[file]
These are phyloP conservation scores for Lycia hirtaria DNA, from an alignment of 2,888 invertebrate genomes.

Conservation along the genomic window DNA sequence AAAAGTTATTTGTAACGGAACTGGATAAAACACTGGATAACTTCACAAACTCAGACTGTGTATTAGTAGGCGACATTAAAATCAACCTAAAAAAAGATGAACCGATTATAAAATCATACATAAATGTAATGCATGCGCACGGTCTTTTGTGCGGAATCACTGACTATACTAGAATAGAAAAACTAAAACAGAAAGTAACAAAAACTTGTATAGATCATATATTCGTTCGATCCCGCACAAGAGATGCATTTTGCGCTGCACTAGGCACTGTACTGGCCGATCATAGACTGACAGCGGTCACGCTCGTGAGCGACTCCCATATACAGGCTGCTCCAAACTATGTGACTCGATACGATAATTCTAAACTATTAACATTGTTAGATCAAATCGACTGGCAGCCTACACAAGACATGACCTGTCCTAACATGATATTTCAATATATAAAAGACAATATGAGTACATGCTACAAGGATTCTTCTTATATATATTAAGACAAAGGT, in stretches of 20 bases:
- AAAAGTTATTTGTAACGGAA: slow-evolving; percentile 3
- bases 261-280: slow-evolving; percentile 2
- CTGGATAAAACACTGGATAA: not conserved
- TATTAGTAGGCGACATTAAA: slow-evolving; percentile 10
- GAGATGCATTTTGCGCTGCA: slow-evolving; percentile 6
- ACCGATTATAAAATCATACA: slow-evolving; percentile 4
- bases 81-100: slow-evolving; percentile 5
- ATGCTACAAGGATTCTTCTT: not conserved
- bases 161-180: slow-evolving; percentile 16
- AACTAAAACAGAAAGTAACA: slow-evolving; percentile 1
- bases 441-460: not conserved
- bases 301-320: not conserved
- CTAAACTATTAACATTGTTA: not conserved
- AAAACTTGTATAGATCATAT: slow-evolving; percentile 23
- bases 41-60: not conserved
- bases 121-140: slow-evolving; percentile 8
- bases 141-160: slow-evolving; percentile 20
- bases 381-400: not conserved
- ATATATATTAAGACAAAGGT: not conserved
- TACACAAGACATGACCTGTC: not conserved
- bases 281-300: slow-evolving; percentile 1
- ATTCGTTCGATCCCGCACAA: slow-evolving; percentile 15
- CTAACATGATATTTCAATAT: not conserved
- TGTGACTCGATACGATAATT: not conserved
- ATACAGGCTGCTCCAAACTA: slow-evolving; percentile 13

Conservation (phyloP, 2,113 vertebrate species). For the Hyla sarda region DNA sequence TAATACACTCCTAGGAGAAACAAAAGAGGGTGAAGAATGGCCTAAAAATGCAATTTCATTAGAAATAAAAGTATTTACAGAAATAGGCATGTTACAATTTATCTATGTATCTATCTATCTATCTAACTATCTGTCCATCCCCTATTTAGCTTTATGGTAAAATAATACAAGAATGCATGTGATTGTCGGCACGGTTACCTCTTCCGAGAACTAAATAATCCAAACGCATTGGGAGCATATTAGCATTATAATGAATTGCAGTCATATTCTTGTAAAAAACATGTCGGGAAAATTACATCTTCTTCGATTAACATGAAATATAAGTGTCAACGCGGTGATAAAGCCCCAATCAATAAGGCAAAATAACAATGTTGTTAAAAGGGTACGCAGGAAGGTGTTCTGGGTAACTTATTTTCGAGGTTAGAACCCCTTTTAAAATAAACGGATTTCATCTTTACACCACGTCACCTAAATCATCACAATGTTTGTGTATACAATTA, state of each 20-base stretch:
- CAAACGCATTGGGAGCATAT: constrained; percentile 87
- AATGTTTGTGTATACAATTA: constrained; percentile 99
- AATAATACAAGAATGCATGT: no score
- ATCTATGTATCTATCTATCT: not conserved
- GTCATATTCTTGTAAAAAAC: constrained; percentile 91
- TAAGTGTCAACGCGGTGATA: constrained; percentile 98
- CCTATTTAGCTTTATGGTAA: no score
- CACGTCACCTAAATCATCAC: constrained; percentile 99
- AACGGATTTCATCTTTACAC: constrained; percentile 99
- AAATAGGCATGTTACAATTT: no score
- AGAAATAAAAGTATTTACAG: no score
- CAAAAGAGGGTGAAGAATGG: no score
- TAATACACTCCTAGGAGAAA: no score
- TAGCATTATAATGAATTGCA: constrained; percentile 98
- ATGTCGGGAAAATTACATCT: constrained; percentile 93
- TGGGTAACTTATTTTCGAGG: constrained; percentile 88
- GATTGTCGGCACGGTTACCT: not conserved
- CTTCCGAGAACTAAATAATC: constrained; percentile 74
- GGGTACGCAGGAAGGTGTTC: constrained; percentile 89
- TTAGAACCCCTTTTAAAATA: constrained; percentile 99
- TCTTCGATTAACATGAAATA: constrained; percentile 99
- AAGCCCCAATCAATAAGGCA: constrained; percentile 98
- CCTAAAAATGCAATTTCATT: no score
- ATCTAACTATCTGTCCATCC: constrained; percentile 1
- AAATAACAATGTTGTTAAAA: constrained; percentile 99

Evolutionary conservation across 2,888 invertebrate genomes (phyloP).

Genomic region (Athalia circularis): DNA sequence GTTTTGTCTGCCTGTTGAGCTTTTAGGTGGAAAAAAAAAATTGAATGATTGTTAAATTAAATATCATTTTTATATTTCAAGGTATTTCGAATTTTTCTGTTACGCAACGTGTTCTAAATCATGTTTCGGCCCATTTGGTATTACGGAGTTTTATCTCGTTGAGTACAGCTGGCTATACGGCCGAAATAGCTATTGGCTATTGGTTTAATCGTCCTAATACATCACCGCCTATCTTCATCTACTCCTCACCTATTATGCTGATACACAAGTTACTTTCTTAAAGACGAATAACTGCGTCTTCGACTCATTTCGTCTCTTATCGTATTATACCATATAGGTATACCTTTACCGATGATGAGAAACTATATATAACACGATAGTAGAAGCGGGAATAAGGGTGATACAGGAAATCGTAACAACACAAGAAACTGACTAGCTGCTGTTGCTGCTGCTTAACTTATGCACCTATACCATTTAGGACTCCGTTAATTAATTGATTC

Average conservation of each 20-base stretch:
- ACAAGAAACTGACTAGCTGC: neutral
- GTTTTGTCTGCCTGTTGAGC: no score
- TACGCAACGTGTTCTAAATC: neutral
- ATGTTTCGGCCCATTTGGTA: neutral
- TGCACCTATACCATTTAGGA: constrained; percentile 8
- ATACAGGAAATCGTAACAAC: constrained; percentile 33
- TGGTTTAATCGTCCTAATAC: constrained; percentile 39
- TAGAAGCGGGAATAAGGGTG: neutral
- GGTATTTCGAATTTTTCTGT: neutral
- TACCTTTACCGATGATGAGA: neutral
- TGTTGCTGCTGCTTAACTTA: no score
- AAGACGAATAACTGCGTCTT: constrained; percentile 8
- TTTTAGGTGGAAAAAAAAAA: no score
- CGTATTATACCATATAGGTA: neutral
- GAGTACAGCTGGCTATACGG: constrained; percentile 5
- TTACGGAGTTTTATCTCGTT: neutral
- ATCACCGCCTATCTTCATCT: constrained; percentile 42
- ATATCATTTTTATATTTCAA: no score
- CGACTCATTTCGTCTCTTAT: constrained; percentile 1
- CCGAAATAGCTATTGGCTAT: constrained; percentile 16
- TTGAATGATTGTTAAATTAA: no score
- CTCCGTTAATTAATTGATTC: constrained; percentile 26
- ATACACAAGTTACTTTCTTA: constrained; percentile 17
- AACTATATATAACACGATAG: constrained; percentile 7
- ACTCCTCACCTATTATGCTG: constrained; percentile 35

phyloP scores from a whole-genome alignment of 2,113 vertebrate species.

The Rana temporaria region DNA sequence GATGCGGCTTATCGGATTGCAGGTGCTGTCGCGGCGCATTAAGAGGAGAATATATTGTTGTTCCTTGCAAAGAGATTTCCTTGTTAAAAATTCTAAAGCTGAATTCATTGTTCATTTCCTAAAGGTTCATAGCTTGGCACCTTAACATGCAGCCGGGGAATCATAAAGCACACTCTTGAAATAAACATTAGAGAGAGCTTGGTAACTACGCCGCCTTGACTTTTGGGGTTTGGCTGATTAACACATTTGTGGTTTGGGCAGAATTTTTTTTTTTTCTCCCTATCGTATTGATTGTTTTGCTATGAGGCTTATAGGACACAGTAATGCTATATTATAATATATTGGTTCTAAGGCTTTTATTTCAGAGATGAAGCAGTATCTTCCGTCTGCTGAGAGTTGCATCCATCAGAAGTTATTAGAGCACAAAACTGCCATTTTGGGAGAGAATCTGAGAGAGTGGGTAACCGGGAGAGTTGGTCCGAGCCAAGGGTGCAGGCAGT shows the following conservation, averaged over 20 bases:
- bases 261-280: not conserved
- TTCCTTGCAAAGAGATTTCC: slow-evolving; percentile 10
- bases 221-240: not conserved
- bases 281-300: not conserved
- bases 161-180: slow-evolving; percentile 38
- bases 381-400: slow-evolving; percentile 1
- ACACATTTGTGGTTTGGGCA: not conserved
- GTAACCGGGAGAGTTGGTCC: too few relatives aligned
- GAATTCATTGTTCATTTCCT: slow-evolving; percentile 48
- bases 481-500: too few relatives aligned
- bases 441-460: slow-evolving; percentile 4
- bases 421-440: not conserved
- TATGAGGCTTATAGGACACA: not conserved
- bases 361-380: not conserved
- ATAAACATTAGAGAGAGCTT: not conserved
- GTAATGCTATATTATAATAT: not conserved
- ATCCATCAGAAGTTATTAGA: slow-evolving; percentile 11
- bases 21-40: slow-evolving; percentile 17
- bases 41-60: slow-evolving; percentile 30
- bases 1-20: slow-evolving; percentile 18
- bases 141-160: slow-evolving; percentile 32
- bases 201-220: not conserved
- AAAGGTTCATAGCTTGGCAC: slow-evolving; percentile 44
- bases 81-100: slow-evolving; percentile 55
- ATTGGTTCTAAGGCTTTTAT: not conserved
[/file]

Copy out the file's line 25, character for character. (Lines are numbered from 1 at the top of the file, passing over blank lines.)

- CTAACATGATATTTCAATAT: not conserved